mayweakentheperformance ofourmodel.Werelied on model-
lingas,toourknowledge,noreliable workflow existsthatallows
differentiating primary from nonprimary forest using remote sens-
ing data only.
BRTs are nonparametric models based on decision trees in a boost-
ingframework.Theyhavetheadvantageofnotrequiringpriorassump-
tions and being relatively robust against overfitting, missing data, and
collinearity. Therefore, BRTs represent a flexible approach for uncover-
ing nonlinear relationships and interactions among predictors. BRTs are
increasingly used for attaining system understanding, hypothesis test-
ing and statisticalinferences (Dormann etal., 2013; Elith,Leathwick,
&Hastie, 2008). Our BRTwasparameterized using a learning rateof
6 
|
   SABATINI eT Al.
0.02,atreecomplexityof5andabagfractionof0.7(Elithetal.,2008).
We used the gbm.step routine provided by the dismopackage(Hijmans,
Phillips, Leathwick, & Elith, 2011) in r (R Development Core Team,
2017)todeterminetheoptimalnumberoftrees.Weranalltheanaly-
sesaftermaskingnonforestareas(Gallaunetal.,2010).
Asthedataonprimaryforestpresencewerespatiallyclustered
andthismayleadtoinaccuratemodels(Phillipsetal.,2009),weused
aspatialfilteringapproachtorarefytheavailabledataona5×5-km
grid. To account for the bias in our dataset due to some countries not
reporting any or ver y few data, we also created a map of sampling
effor t (1:h igh sampling e ffort, 0 : low samplin g effort ; Support ing
Information FigureS1).Wethen stratified theselection of 37,060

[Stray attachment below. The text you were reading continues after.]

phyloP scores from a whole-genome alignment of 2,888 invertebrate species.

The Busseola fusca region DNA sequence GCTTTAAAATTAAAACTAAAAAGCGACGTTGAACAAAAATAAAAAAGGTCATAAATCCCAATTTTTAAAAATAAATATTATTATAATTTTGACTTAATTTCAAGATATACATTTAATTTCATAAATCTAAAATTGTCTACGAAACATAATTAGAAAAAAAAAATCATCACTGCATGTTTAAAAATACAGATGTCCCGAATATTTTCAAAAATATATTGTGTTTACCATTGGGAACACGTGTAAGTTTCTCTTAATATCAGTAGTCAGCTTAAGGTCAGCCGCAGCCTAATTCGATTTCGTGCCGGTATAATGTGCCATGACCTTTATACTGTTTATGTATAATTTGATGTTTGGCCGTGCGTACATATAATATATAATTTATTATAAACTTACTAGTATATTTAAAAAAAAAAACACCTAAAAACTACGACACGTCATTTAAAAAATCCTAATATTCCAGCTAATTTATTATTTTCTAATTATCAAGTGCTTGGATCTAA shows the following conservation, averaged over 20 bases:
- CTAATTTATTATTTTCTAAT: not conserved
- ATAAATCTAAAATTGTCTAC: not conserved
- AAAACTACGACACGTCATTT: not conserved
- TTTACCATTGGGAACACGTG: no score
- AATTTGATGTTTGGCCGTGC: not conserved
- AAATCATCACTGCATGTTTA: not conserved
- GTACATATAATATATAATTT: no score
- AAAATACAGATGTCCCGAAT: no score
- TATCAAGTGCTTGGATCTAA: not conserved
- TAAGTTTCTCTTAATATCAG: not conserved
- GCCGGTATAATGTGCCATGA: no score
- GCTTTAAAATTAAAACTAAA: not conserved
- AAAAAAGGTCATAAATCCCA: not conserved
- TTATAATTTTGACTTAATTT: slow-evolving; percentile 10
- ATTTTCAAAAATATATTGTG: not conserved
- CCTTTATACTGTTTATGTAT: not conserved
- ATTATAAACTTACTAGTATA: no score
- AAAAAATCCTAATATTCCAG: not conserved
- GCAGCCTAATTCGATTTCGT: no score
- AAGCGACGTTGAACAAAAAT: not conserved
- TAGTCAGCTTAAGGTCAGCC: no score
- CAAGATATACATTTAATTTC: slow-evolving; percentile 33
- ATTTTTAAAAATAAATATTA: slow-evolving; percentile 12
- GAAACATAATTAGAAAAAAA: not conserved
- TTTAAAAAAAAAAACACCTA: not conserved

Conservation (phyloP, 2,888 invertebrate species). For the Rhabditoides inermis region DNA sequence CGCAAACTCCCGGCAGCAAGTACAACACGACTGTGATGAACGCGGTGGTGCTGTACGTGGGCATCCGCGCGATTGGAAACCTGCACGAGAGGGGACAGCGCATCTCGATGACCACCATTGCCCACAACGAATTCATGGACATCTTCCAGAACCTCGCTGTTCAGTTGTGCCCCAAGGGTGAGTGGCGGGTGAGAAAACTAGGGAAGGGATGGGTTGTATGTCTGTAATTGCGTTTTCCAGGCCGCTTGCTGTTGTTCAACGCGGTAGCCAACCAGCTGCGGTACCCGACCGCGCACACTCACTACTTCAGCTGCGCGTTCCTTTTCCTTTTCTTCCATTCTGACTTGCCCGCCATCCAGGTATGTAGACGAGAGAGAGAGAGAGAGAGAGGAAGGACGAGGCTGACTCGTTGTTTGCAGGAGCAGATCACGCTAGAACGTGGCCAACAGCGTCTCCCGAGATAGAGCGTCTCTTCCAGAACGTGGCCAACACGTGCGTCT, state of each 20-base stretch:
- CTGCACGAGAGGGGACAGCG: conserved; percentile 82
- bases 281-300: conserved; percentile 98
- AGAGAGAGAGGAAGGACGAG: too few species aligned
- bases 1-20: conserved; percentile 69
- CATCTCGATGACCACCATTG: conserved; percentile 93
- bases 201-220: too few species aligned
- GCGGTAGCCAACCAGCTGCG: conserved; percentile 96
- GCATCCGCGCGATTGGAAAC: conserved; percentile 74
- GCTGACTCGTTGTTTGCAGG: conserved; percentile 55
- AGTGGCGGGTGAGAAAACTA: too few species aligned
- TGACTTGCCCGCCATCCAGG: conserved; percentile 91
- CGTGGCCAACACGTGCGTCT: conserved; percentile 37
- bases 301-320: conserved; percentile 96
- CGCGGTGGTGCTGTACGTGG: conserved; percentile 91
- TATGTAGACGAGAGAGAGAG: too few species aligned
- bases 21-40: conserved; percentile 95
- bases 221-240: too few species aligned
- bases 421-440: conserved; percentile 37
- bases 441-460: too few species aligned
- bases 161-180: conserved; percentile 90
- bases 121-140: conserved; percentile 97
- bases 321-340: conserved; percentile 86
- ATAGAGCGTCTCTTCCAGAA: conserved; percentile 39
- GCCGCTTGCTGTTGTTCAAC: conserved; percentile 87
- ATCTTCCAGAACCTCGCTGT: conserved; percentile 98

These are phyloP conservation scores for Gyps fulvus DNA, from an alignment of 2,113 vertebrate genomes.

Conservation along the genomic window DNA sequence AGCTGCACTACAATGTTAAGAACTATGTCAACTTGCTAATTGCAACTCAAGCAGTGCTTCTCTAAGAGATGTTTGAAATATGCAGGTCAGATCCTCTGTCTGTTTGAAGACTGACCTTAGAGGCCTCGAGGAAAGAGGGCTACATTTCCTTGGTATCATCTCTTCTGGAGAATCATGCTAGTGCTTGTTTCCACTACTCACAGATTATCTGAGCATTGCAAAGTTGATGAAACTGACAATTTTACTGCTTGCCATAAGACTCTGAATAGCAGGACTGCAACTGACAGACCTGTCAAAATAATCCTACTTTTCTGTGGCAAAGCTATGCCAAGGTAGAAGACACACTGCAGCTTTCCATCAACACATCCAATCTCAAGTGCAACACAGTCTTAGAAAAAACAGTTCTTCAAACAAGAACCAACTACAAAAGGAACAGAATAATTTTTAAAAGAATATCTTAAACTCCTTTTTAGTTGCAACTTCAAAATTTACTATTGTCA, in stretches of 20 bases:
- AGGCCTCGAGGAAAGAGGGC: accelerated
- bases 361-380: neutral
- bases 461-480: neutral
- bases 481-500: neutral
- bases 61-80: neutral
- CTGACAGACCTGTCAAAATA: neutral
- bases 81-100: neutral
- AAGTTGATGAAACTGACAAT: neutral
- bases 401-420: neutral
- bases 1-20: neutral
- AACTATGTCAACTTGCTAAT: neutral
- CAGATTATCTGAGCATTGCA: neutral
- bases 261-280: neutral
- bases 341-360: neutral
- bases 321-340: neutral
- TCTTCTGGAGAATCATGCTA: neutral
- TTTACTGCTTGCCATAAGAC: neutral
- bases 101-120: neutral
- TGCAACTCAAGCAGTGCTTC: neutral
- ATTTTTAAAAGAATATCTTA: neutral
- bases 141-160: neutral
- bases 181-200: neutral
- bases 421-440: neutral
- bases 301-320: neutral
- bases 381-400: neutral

pseudo-absencepoints(i.e.,tentimesthenumberofpresencesafter
therarefaction)basedonthedistributionofpresencepointsinthe
mapofsamplingeffort(Kramer-Schadtetal.,2013).Toaccountfor
remaining spatial bias, we used the pwdSample function in the dism o
packagetopaireachtestpresencesitewiththeclosesttestpseudo-
absence site prior to evaluating the performance of our model, thus
removingtheremainingspatialsortingbias(Hijmans,2012).Wealso
testedforspatialautocorrelationinmodelresidualsusingMoran’sI.
Weusedthereceiver-operatingcharacteristiccurves(ROC)and
theareaunderthecurve(AUC)toevaluatepredictionperformance
based on 10-fold cro ss-validat ion. As AUC is only ran k-bas ed, we
also calculated Pearson’s correlation between the observed pres-
ence\pseudo-absence and the likelihood predictedf rom the BRT
model (Phillips etal., 2009). Finally,weused the true-positive and
true- negative rates, to calculate model accuracy and precision when
usingdifferentlikelihoodthresholdsfordiscriminatingbetweenpre-
dicted primary forest occurrence vs. absence. We used the thresh-
oldreturningthehighest accuracy tocreate amapofthe1×1-km
forested grid cell potentially containing one or more patches of pri-
mary forest. The relative importance of predictors was evaluated
according to the number of times that a variable was selected for
splitting, weighted by the squared improvement to the model as a
resultofeachsplitandaveragedoveralltrees(Elithetal.,2008).For
those predictors with a relative importance above that expected by
chance (100%/numb er of predicto rs), we produced pa rtial depen -
dencyplotsconstrainedbetweenthe2.5and97.5percentilesofthe
predic torrangeandsmoothedusingaLOESSinterpolation(spanpa-